Umami in a Tube reviewed

Umami in a tube

Original is top and left; Far Eastern on right and bottom.

When I ran into the No. 5 Umami in a Tube folks at the Fancy Food Show, I was intrigued. Umami is the “fifth flavor” after sweet, spicy, bitter and salty. It’s the meaty, satisfying taste found in many Asian dishes as well as an intense, cooked down tomato sauce on pasta or pizza. I tried both the original and Far Eastern flavors and liked it, and they agreed to send me samples so I could do a taste test against “real” umami created from scratch.

My assumption was that they were working with clever food scientist ingredients and chemicals, but it turns these guys are the real deal. The components they use are some of the same I was planning to incorporate in my own concoction. The original, created by UK chef Laura Santtini, includes anchovies, tomato paste, black olives, porcini mushrooms and parmesan. Some Amazon reviewers have complained that it contains MSG but that’s incorrect; the “glutamates” are naturally occurring, in the mushrooms. The Far Eastern, which is vegan, is made with miso, garlic and ginger, among other things. It’s a collaboration with chef Nobu Matsuhisha.

I’d say the top note of the original is olives, and for the Far Eastern it’s ginger. That gives you some idea how to use them. You can’t go wrong with a generous squirt of the original into a pasta sauce that needs help and the Far Eastern mixes up nicely with Asian noodles to which you might also add some chopped green onions, sesame oil and a bit of chopped protein. (The included recipe recommends mixing the concentrate into a gravy with mirin, butter and cornstarch for thickening which is a good idea to extend it.)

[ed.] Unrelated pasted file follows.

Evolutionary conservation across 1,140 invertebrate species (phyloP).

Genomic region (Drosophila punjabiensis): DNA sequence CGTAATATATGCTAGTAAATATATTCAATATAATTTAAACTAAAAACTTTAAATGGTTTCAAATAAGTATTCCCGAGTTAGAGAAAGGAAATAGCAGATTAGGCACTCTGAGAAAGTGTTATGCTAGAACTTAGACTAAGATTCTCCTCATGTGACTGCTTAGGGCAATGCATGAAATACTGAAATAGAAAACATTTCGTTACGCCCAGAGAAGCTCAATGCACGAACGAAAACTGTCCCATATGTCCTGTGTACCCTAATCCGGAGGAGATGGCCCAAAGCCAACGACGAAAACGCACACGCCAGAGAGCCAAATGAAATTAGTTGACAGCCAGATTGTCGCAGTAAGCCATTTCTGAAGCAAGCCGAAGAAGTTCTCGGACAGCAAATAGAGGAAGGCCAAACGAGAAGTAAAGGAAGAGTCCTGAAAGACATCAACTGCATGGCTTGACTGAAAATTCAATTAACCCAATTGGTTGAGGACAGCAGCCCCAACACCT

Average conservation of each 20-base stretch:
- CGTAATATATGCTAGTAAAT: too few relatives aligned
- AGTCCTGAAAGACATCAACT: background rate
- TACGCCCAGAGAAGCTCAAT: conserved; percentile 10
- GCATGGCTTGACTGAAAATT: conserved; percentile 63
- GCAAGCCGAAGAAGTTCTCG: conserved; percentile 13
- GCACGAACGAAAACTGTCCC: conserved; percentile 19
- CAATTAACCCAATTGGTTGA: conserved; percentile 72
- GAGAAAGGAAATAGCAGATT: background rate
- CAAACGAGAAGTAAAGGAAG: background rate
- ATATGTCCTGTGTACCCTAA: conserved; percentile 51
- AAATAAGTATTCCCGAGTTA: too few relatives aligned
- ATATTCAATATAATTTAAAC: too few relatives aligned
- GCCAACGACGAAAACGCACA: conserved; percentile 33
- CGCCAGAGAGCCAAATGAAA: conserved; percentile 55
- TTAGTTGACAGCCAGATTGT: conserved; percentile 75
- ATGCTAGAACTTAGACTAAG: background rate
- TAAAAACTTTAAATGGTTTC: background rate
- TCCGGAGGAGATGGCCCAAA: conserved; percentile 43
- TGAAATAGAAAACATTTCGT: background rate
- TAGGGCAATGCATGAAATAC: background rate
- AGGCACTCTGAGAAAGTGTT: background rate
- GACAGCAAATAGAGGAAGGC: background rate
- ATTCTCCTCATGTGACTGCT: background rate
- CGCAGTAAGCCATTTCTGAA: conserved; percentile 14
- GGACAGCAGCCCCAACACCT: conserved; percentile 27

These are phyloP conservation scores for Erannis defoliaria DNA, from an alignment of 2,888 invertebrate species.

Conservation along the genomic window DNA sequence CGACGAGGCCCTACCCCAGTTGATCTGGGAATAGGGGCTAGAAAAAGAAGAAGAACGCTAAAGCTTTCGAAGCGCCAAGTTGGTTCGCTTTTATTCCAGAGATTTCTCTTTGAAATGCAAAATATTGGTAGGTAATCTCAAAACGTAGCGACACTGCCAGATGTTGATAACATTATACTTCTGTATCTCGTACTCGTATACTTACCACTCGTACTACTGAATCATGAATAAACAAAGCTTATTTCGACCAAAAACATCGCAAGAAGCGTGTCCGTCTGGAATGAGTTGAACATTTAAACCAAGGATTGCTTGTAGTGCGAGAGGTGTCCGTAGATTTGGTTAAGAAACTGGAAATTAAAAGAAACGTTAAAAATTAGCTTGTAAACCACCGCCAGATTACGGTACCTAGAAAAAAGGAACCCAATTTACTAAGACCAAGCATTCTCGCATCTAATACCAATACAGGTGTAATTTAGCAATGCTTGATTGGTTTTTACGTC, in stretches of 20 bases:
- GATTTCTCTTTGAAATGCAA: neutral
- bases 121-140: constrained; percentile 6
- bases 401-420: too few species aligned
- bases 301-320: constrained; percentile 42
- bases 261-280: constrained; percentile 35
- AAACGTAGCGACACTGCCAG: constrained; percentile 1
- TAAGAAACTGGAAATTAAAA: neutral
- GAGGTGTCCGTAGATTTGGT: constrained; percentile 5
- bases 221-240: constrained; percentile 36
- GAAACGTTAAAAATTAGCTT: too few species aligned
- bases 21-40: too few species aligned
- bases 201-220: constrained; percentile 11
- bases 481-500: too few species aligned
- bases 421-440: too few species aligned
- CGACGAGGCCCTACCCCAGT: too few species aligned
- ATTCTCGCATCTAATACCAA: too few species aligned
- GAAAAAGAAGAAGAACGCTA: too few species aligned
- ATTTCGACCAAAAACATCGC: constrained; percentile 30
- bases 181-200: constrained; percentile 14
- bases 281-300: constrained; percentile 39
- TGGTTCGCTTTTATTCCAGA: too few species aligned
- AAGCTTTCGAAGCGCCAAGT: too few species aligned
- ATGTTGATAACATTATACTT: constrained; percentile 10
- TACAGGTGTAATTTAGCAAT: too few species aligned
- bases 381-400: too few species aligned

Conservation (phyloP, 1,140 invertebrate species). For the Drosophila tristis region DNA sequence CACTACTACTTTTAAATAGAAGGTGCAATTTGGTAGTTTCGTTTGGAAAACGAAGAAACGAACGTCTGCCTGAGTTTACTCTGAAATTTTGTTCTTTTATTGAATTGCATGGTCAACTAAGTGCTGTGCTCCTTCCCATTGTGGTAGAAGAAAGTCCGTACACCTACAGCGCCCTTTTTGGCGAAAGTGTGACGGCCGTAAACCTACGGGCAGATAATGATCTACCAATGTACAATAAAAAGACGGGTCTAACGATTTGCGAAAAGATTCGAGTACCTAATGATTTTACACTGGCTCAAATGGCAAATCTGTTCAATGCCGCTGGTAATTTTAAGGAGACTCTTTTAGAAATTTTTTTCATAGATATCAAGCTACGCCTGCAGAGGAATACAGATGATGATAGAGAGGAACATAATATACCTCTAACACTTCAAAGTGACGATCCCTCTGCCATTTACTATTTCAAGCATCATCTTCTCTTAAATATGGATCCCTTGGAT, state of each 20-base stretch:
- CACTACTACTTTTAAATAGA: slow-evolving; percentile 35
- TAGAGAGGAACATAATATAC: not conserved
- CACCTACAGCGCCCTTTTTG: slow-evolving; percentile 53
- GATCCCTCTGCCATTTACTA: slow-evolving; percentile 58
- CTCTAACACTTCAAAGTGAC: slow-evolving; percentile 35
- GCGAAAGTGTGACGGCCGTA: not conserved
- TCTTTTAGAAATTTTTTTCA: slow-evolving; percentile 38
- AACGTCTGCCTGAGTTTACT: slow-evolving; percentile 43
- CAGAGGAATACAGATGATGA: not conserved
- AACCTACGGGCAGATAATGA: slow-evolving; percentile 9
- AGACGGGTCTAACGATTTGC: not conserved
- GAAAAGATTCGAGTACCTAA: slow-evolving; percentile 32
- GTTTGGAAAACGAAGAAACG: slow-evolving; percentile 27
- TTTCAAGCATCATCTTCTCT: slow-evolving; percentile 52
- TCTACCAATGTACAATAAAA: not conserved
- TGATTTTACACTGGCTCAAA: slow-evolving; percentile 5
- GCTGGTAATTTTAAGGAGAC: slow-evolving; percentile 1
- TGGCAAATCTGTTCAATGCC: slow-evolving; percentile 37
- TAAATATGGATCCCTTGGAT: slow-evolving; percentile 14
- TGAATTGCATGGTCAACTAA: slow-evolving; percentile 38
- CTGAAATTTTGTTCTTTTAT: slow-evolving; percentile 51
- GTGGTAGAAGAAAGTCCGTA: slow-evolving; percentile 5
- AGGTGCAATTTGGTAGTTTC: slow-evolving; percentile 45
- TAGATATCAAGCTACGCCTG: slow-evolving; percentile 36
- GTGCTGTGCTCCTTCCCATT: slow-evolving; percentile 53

The 3-oz. tubes cost around $5 each, which is not a bad deal considering each one will probably flavor three entrees and is a lot less work than putting together the ingredients on your own. They’ve available on Amazon and at high end gourmet retailers. If you want to go ahead and do your own taste test, here’s a from-scratch recipe that looks promising.

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2 Responses to Umami in a Tube reviewed

  1. Pirate Jeni says:

    I have never in my life heard of Umami in a tube… however I know that the spouse is often trying to describ Umami to her Sensory and Perception students.. this might actually come in handy.. thanks so much!

    • That’s definitely a good application for the little tube, Jeni! How many students does she have in her classes? I would say a tube would produce 30-40 little dabs, with careful portion control.

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